'That's Wrong'

When McCombe's account of the incident was readto him yesterday, Rakobane said: "That'swrong....He never asked about help, he simply toldme to leave. And I never talked about my beingBlack."

Rakobane also charged that he was harassed by adifferent guard that same day in September and byMcCombe four days later. But Dale found that boththe guards acted appropriately in those cases.

Although the incident occurred on September 8,Rakobane did not officially file a complaint onthe incident until October 24. The complaint wassent to police officials and security supervisorThomas F. Henaghan, who McCombe has charged withharassment and discrimination in the past.

Dale's report says that Rakobane had written anearlier letter in late September, but policeofficials said they never received it.

Retaliation?

Last fall, McCombe complained that Henaghanwould not let him go directly from his job to thehospital after the guard experienced chest pains.But Dale's report says there was no connectionbetween Rakobane's complaint and Henaghan's pastproblems with McCombe.

The security department hired Rakobane for ajob during the week of October 17.

In his new job, Rakobane alleged thatdepartment officials are trying to retaliateagainst him for pursuing his complaint againstMcCombe. He said that while he was never formallytrained in how to do his job, officials havesuggested he is not conducting the proper roundson his security patrols.

Rakobane also said Sgt. John Miller called him"out of the blue" yesterday morning to suggestthat he had made inappropriate long distance callsat Christmas time. Rakobane said he never made anysuch calls.

"I don't know what is happening right now,"Rakobane said yesterday. "I think what they aredoing to me now is retaliation and victimization."

Rakobane said in yesterday's interview that hehas an attorney, Geraldine Hines, to representhim. Asked whether he was considering legalaction, the student declined to comment.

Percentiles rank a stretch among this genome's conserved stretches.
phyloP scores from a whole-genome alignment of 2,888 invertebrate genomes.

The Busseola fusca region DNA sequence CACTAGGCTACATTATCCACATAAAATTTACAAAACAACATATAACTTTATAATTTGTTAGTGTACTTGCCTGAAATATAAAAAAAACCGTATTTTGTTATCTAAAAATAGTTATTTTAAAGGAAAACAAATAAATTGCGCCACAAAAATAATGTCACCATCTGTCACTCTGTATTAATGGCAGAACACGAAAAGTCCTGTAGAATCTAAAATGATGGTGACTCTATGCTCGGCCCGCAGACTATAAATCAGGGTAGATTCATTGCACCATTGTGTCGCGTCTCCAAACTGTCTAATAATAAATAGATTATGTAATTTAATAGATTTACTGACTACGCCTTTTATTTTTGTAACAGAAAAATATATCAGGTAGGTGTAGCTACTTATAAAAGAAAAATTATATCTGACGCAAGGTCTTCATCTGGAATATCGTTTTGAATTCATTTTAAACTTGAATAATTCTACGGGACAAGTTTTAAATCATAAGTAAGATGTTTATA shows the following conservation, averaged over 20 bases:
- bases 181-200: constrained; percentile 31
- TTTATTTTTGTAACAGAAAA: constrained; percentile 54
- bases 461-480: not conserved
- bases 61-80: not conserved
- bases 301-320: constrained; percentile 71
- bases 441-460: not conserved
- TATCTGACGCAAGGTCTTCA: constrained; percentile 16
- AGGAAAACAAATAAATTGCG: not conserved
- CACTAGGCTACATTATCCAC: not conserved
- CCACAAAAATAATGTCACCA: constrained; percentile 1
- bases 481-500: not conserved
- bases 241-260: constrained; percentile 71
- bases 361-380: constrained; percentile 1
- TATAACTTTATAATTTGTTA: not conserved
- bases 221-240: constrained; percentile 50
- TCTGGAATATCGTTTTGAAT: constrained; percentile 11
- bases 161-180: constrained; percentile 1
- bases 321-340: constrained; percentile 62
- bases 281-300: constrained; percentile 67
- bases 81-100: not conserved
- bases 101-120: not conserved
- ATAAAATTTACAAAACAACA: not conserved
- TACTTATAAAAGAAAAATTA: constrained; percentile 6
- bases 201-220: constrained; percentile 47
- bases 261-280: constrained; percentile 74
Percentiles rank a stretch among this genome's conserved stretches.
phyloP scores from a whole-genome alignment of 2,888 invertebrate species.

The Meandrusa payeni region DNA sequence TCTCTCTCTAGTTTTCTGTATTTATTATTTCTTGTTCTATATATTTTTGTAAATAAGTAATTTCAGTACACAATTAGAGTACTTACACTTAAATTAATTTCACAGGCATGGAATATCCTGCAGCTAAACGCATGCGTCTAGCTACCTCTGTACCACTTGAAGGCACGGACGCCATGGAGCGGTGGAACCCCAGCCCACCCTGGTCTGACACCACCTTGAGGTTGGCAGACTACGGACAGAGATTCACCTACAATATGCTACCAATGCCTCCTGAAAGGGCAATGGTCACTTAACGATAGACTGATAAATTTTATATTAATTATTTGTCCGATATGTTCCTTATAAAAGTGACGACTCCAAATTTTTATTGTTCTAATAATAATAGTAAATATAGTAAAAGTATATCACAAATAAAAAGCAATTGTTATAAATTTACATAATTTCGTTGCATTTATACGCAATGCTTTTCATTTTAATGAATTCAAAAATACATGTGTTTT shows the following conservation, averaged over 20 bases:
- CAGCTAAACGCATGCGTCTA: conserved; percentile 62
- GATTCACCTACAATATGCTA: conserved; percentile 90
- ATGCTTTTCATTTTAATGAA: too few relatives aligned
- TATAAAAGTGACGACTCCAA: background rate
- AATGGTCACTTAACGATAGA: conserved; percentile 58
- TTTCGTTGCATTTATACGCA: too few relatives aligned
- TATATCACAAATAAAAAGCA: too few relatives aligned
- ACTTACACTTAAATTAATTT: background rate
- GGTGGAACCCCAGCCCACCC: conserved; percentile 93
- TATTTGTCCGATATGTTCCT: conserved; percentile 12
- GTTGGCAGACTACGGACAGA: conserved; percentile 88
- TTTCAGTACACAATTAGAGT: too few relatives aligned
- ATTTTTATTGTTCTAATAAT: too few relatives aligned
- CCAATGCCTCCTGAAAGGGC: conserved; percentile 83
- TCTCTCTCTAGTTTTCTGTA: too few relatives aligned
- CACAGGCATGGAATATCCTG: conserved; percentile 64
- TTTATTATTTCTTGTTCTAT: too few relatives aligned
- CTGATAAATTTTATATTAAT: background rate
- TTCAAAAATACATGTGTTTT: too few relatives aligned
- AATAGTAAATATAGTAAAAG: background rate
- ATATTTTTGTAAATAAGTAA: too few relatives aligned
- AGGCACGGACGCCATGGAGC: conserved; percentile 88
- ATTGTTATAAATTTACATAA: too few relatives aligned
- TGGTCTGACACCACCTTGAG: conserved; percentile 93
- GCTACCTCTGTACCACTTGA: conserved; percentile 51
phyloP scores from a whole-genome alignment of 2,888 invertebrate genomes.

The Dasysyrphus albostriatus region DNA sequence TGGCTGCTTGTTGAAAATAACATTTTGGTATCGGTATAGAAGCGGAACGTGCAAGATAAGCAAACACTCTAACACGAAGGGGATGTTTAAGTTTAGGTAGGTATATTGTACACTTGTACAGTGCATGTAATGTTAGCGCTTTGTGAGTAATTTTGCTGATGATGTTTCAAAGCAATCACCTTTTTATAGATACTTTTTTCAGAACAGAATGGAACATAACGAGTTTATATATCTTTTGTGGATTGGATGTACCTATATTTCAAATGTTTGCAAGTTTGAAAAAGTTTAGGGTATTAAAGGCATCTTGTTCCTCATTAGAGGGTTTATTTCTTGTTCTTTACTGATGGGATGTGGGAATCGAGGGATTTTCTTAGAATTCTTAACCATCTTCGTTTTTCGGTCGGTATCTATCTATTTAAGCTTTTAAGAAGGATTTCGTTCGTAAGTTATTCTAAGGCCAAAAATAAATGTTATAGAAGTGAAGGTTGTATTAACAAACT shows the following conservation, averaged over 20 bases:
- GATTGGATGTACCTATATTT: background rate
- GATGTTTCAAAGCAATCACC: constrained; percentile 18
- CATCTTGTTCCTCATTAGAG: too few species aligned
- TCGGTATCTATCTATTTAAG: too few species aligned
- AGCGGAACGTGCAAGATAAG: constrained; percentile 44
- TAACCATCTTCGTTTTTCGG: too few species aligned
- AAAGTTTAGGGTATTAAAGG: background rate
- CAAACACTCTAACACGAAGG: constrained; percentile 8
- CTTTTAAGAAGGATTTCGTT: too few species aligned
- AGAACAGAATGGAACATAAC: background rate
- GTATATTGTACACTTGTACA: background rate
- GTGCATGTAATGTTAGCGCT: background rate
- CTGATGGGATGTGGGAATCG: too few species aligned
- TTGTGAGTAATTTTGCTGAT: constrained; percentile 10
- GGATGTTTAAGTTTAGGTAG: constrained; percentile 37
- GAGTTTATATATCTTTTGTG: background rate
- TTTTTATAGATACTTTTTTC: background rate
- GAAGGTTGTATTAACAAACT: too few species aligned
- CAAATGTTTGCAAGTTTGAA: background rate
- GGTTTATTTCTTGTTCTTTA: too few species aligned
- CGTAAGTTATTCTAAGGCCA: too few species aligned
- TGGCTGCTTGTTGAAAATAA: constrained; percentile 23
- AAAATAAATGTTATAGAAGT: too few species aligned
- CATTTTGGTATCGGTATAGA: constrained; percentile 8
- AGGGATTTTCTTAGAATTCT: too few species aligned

Rakobane said he was not pressured into makinghis complaint against McCombe, but said departmentofficials seemed eager to press a charge againstthe guard.

"In talking with people in the department, Igot the sense they don't like him that much,"Rakobane said. "I wouldn't quote anyone's name onthis, but there was this sense that they wouldhave liked to get him."

Guards' Charges

Over the past three years, 11 former or currentHarvard security employees have charged theirdepartment's administration with discrimination.Some of the employees filed union grievances, and,in most cases, McCombe represented them.

"I believe this suspension is happening becauseI've worked to help minorities in the departmentin the past," McCombe said this week. He refusedto comment further.

Some security guards, including McCombe, alsoalleged that Police Chief Paul E. Johnson and VicePresident and General Counsel Margaret H. Marshallcondoned retaliation against guards who complainedabout working conditions.

In an interview two years ago this month,McCombe said police officials, in concert with thegeneral counsel's office, had engaged in a"pattern" of retaliation against securityemployees. He said officials routinely dealt withworkers who complained about favoritism byexaggerating disciplinary claims against them.